Entire Skeleton Of Fanged Dinosaur Seen By Bombarding It With Powerful X-Rays

The skull of the 200-million-year-old critter hit by the X-Rays. ERSF/P. Jayet

Dinosaur fossils come in a startling variety of shapes and forms. Although most can be carefully excavated over time, some of them are buried within extremely rigid layers of rock, and any attempt to remove parts of them may result in their destruction.

In order to circumvent this problem for one particularly exquisite 200-million-year-old dinosaur fossil, a team of researchers have bombarded it with X-rays 100 billion times more powerful than those used in hospitals. This has allowed them to peek “inside” it for the very first time.

This particular dinosaur belonged to the species Heterodontosaurus tucki. It has several fossils to its name, but many of them are partial, not fully articulated. The most complete fossil of it ever found also happens to be trapped between minerals that even the most powerful CT scanner cannot penetrate properly.

A team of paleontologists have since taken it to the European Synchrotron Radiation Facility (ERSF) in Grenoble, France, to have a detailed look at the entire fossil – and it turns out that this dinosaur was a juvenile, not an adult. More impressively, the inner structures of its skull can be seen in unprecedented detail.

“On the first scans we can see the openings in the skull which are for the balance organs,” Jonah Choiniere, professor of dinosaur paleontology at the Evolutionary Studies Institute of Wits University and one of the lead researchers on this project, said in a statement. “We can digitally reconstruct the balance organs of the animal and tell how it held its head and how it interacted with its environment. That's the sort of data you just can't get by looking at a skull in 2D, so it's very exciting.”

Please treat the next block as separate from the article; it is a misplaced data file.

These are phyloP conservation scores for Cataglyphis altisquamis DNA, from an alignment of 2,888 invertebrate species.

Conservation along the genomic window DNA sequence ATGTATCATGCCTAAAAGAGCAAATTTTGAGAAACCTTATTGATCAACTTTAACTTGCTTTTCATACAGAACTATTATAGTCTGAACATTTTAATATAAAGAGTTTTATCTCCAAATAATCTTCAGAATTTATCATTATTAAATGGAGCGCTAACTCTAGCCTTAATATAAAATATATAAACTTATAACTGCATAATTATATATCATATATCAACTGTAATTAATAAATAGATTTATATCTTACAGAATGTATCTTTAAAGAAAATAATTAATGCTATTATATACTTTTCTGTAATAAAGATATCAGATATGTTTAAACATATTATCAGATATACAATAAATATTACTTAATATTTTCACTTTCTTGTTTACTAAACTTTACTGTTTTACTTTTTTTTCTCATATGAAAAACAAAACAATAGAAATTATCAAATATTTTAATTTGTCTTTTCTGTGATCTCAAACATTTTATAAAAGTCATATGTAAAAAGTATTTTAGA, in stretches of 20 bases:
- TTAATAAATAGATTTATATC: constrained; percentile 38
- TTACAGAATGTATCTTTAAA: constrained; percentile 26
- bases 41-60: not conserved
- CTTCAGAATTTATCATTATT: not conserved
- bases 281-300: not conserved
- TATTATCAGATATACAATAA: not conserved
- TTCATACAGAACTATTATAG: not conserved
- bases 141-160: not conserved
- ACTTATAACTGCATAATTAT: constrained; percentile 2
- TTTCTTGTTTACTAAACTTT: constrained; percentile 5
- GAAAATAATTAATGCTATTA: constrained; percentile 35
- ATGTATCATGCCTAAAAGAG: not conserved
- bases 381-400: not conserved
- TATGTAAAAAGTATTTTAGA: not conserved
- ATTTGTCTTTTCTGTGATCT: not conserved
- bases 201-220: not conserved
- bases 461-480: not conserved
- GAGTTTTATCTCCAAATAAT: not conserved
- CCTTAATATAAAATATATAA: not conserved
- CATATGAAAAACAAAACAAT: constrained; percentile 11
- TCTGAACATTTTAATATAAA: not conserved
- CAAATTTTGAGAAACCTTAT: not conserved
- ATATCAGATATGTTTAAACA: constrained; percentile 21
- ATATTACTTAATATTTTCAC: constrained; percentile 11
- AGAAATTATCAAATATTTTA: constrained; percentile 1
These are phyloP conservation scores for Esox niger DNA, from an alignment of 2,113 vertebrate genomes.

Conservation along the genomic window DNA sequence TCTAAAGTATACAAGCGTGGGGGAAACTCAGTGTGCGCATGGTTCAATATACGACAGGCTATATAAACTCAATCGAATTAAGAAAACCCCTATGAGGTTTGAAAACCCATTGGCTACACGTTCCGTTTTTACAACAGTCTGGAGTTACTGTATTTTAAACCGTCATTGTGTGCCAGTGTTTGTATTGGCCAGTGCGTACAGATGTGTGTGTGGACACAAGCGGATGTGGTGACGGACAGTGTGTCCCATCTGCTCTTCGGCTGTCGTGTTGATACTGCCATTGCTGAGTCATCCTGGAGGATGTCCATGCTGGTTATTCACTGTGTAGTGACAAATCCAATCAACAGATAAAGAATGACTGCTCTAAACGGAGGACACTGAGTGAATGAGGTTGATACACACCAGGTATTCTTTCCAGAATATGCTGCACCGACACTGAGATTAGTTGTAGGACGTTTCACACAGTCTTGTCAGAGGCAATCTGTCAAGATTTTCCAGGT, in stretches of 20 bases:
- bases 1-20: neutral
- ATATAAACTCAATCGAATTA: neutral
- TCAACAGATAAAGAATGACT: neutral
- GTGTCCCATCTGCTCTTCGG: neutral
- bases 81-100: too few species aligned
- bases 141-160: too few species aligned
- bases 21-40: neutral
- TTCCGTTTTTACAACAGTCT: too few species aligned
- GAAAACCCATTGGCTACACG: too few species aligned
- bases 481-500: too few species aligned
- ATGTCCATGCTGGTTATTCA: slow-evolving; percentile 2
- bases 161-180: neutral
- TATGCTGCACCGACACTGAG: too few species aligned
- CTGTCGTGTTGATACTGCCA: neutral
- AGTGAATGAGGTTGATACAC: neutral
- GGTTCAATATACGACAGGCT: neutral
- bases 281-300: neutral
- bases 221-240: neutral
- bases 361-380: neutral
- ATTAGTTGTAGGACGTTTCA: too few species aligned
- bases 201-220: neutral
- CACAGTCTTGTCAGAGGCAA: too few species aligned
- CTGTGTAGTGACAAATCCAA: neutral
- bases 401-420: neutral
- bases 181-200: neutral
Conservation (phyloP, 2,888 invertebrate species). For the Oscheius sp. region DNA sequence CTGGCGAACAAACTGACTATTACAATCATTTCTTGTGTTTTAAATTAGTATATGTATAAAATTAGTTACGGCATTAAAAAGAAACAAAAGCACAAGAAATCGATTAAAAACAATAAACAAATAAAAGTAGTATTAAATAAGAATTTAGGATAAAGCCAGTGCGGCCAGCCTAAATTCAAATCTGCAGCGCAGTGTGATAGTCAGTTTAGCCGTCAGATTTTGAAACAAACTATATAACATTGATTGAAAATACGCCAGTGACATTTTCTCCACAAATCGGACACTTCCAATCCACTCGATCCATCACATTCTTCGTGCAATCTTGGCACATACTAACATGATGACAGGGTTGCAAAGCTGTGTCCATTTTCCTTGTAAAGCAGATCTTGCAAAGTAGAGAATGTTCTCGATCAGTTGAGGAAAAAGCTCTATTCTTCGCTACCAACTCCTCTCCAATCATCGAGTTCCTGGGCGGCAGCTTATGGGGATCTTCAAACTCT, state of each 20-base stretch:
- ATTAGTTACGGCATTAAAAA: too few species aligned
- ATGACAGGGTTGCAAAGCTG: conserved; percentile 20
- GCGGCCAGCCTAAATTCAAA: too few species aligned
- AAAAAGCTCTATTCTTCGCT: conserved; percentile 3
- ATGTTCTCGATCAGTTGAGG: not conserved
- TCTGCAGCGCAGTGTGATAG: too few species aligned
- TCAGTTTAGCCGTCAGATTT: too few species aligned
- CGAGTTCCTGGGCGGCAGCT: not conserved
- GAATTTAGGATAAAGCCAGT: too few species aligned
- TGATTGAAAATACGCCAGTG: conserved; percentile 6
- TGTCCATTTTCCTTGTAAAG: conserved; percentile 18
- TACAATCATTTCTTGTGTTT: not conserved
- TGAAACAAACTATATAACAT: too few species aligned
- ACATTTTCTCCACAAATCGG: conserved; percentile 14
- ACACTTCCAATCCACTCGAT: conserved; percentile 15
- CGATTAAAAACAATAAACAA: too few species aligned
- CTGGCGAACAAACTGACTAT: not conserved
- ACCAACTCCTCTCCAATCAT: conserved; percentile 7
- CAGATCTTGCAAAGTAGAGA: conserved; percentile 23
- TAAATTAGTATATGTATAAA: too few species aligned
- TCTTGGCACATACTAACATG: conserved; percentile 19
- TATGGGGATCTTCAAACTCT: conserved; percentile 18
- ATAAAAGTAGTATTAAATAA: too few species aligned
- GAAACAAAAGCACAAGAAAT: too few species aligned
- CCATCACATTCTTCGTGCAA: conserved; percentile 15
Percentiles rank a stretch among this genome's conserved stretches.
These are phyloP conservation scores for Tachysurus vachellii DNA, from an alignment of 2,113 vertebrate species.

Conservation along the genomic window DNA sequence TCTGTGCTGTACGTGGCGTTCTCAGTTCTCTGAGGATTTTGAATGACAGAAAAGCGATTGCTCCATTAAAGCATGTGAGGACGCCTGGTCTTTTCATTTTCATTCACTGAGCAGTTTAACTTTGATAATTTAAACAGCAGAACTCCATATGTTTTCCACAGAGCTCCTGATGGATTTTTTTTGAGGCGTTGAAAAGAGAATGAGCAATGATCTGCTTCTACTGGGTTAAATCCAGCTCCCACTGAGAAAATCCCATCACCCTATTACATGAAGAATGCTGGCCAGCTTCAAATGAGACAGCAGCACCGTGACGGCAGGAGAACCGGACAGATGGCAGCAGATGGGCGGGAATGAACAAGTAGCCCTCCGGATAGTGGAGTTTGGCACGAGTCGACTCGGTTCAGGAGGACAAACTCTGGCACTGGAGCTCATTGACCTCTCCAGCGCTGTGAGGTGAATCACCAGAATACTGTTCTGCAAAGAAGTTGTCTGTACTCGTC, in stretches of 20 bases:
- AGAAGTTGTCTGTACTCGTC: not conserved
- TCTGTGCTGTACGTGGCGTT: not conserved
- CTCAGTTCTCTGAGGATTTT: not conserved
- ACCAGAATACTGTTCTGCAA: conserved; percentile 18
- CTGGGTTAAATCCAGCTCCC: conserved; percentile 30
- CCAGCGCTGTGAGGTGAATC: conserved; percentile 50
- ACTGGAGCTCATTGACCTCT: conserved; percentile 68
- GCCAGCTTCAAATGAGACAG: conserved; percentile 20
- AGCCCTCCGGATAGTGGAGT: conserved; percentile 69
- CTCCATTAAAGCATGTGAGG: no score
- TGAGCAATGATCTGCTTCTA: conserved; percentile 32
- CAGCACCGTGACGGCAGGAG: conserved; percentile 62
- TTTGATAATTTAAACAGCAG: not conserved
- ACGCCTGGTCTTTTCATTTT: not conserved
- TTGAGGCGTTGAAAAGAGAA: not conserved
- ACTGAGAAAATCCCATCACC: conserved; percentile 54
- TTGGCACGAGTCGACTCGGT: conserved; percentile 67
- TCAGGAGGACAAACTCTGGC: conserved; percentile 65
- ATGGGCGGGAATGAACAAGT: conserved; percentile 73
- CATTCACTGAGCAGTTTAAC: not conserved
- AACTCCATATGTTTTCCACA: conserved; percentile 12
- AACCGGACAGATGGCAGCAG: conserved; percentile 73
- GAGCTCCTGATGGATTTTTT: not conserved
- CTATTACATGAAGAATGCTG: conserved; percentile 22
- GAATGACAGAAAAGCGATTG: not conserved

Although this work is just preliminary, the team already have enough information to begin to reconstruct the dinosaur’s brain, which will offer insights into its intellectual capabilities and behaviors.

 

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An artist's reconstruction of H. tucki. FunkMonk/Wikimedia Commons; CC BY-SA 3.0

Gif in text: A model showing the hypothetical features on its face and head. Tyler Keillor/Wikimedia Commons; CC0

This non-avian dinosaur lived at the start of the Jurassic Period, at least 133 million years before the famous Tyrannosaurus rex entered the scene, and even 50 million years before any Stegosaurus were plodding around. This little critter was 1.18 meters (3.9 feet) in length and weighed no more than 3.4 kilograms (7.5 pounds).

This small size means that it would have snuggly fit inside the footprints of the gigantic Abelisaurus, an apex predator that didn’t roam the world for another 120 million years. In fact, it was slightly smaller than a turkey – although far more nimble. Some studies on its evolutionary cousins suggest that it was also covered in a layer of hair.

content-1469633274-din-scan.jpgRunning around on just two of its legs, H. tucki was armed with several long, canine-like tusks emerging from its horny beak. Despite this dentition, most researchers think that it was primarily an herbivore, with occasional lapses into omnivory. The tusks were likely used for display, for active defense, or for attacking larger prey during an infrequent hunt.

The predecessors to the dinosaurs emerged out of the end-Permian mass extinction, which may have wiped out as much as 90 percent of all life on Earth 252 million years ago. One of the first major groups to appear from this evolutionary bottleneck were the Archosauriforms, an extremely primitive group that contained crocodile-like creatures and the archosaurs, the latter of which gave rise to all birds, flying pterosaurs, and non-avian dinosaurs.

Although they began to diversify during the subsequent Triassic Period, the dinosaurs really hit their stride during the Jurassic, beginning 201 million years ago. H. tucki emerged right at the very start of the Jurassic, meaning that it was one of the early ambassadors for the reign of the dinosaurs.

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Specimen displayed at the University of California Museum of Paleontology. Daderot/Wikimedia Commons; CC0

Image in text: Researchers watch the first scans of the dinosaur come in. ERSF/P. Jayet

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